A new report from the Urban Institute shines a light on how 41 states do or don’t address pervasive issues of trauma and victimization for imprisoned women.
According to the nonprofit Prison Policy Initiative’s latest annual “whole pie” analysis, there are 231,000 women and girls incarcerated in the United States on any given day — about half in jails, and half in prisons. (Each year, about 81,000 people are released from women’s prisons and 1.8 million are released from local jails.)
For decades, women have been the fastest-growing population of incarcerated people in the U.S., even as counties and states have begun to lock up fewer men. Between 1980 and 2017, the population of incarcerated women ballooned by 750 percent, with Black women incarcerated at twice the rate of their white counterparts.
But because there are far fewer women in jails and prisons than there are men, too few programs, services, and policies are geared to meet the needs of women and girls, including critical services that address the trauma and victimization that often leads women to lockup (where they are often retraumatized).
Over 60 percent of locked-up women are mothers with children under 18. Most of those women were the primary caregivers for their kids before they were incarcerated.
A startling 73 percent of women in jails and prisons have not been accused or convicted of a violent crime. In contrast, of the total national incarcerated adult population, most of whom are men, 57% have been not been accused or convicted of a violent crime. (This leaves approximately 27 percent of incarcerated women behind bars for violent crimes, including actions taken in self-defense against abusive spouses or partners.)
Often, victimization follows women into the prison system. Take, for example, the recent cases of alleged forced sterilizations inside immigration detention facilities.
In California, 92 percent of women in state prisons report that they have experienced physical or sexual abuse from men.
With financial help from the National Institute of Justice, the Urban Institute looked at how prison systems identify and address victimization inside women’s prisons, what victim services exist in those prisons, and what programs and partnerships promote healing and safety.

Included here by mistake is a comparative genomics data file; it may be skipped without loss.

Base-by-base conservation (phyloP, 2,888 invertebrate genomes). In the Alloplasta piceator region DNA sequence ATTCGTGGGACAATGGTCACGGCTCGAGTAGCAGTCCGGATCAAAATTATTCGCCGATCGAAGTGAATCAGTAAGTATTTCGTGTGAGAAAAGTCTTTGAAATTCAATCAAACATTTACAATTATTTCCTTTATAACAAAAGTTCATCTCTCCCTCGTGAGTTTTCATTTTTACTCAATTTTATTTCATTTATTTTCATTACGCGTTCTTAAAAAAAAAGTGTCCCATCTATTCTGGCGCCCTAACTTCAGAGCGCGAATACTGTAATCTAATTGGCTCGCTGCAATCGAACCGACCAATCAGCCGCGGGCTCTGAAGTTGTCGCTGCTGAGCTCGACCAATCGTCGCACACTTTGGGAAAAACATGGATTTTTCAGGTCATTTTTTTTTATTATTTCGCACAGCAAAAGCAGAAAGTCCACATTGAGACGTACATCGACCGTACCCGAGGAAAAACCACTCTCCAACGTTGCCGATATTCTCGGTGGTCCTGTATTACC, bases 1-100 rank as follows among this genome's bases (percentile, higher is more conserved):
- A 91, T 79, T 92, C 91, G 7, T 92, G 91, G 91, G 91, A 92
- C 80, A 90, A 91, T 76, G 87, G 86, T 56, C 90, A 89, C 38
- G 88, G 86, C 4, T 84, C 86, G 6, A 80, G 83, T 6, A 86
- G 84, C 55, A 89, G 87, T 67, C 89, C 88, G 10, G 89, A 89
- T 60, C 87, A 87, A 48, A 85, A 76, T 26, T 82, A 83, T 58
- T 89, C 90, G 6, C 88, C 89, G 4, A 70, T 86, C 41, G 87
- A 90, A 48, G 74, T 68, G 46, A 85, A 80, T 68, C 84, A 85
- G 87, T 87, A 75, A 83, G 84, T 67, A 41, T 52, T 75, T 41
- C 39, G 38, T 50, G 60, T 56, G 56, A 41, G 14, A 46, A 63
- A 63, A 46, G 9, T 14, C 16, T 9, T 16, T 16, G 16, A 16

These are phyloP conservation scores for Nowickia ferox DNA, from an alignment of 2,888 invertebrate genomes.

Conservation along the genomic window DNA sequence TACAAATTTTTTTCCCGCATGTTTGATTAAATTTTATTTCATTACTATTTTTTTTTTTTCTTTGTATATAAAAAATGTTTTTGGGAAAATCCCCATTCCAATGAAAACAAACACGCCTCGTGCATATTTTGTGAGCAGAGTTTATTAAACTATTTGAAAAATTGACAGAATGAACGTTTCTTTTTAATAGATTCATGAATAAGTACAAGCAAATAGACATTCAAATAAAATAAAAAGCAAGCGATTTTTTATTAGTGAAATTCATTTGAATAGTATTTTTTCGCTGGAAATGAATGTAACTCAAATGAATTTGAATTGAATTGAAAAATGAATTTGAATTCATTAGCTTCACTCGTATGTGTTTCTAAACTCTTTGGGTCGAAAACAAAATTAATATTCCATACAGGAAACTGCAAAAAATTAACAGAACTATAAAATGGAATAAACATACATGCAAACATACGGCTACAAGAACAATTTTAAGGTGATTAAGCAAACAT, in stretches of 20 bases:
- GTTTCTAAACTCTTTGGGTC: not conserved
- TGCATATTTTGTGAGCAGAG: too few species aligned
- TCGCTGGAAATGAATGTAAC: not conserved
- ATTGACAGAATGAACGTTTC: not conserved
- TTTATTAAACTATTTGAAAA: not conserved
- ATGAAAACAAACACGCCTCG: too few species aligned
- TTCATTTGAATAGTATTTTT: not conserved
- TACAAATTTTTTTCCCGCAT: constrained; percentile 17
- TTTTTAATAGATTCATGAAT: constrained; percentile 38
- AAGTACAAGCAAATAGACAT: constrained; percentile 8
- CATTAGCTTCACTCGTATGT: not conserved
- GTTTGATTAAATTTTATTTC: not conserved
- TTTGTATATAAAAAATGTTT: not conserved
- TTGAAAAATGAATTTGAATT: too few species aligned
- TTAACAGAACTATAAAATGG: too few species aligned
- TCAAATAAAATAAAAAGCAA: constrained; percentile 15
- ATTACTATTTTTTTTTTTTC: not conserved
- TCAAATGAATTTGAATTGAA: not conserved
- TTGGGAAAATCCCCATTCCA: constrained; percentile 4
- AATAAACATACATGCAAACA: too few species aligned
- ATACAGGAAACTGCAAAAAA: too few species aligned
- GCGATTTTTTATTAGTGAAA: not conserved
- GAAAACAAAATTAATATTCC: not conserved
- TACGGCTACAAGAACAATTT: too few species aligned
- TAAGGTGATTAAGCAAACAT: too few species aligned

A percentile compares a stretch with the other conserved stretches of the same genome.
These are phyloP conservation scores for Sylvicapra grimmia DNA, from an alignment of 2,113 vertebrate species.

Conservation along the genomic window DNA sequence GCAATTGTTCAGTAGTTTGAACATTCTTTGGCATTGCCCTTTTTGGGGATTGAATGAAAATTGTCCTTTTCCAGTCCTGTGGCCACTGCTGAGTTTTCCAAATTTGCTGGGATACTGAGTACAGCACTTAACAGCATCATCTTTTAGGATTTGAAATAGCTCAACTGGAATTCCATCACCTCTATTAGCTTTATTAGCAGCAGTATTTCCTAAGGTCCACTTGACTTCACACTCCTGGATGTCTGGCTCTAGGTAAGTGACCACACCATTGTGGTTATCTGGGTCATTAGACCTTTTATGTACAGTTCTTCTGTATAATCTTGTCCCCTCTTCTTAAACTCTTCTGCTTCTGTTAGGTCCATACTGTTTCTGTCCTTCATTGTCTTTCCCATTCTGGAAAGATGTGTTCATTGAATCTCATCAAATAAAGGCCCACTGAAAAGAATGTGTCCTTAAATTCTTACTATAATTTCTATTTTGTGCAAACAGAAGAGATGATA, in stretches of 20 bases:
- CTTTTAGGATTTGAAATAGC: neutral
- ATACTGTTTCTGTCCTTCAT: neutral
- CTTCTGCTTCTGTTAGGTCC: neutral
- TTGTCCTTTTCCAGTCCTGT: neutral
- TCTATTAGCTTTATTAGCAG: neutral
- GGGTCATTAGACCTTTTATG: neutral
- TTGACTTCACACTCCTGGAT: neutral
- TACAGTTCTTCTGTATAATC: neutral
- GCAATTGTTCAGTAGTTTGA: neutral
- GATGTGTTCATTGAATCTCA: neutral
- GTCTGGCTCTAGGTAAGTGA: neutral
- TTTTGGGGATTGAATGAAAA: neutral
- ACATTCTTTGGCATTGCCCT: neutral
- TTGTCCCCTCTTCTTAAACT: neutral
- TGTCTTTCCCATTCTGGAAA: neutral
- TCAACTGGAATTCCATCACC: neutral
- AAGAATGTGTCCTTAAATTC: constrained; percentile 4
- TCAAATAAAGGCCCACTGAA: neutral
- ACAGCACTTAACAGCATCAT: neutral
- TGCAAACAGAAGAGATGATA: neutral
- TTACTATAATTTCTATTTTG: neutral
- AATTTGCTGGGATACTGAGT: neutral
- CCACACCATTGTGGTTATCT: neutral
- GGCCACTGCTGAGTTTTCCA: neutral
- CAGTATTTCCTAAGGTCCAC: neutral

Researchers found that out of 41 state DOCs, 15 used gender-responsive risk assessments that ask about past trauma during intake. The report urged the other states to adopt the risk assessment tools and to include questions about traumas that occurred prior to incarceration.
Corrections staff said they generally learn about incidents of victimization behind bars through hotline reports, and written and verbal reports from the victims or their peers. Prison officials should do more to train staff to identify signs of in-custody victimization “rather than over-relying on self-reporting,” according to the report.
State DOCs said that in cases of alleged victimization in women’s prisons, medical staff, local rape crisis centers, or hospitals will see the victim to conduct forensic exams, and test for STDs and pregnancy.
For in-custody victimization as well as past trauma, the most common support system is mental health treatment, according to the report. Yet, the DOC leaders and incarcerated people that Urban Institute interviewed said that these services were often limited by staffing issues, infrequent mental health visits for prisoners, and a lack of expertise regarding sexual assault, among internal staff members.
Two major impediments to prisons’ ability to be trauma-responsive, according to the report, were the “undermining of the validity of incarcerated women’s personhood and victimization experiences,” and “staff violence against women.”
While some state prison systems provided victims with legal services and access to victim advocates, many of the incarcerated people UI spoke with said that more crisis intervention and legal assistance are needed.
Incarcerated interviewees told UI of gaps in services for specific needs, including programs addressing PTSD, positive sexuality, and programs tailored to the needs of people who identify as LGBTQIA+. Report authors recommended these services be boosted, and that correctional institutions do more to address the unique needs of people in women’s prisons who are not cisgender, including transmen, transwomen, nonbinary people, people who are gender nonconforming, and others who identify as LGBTQIA+. “People in these communities have unique victimization needs and are more likely to have experienced childhood sexual assault and in-custody sexual assault,” the report states. “Given their heightened risks, correctional practices should work to prevent their continued victimization.”
The report also urges DOCs to ramp up their use of sexual assault response teams (SARTs), which not only investigate alleged assault and abuse incidents, but also connect victims to critical services. Additionally, prison systems should increase collaboration with community-based services and state domestic violence and sexual assault coalitions.
The researchers took a closer look at the practices and programs of 15 “standout” prisons that “seemed to implement innovative and/or comprehensive approaches to address trauma.”
Each of these women’s prisons had at least one evidence-based trauma-informed program in operation. Some had programs meant to specifically address the effects of domestic violence and human trafficking. Others offered trauma-focused substance use treatment. Some prisons use peer mentoring programs, in which other incarcerated people offer coaching and support to those in need.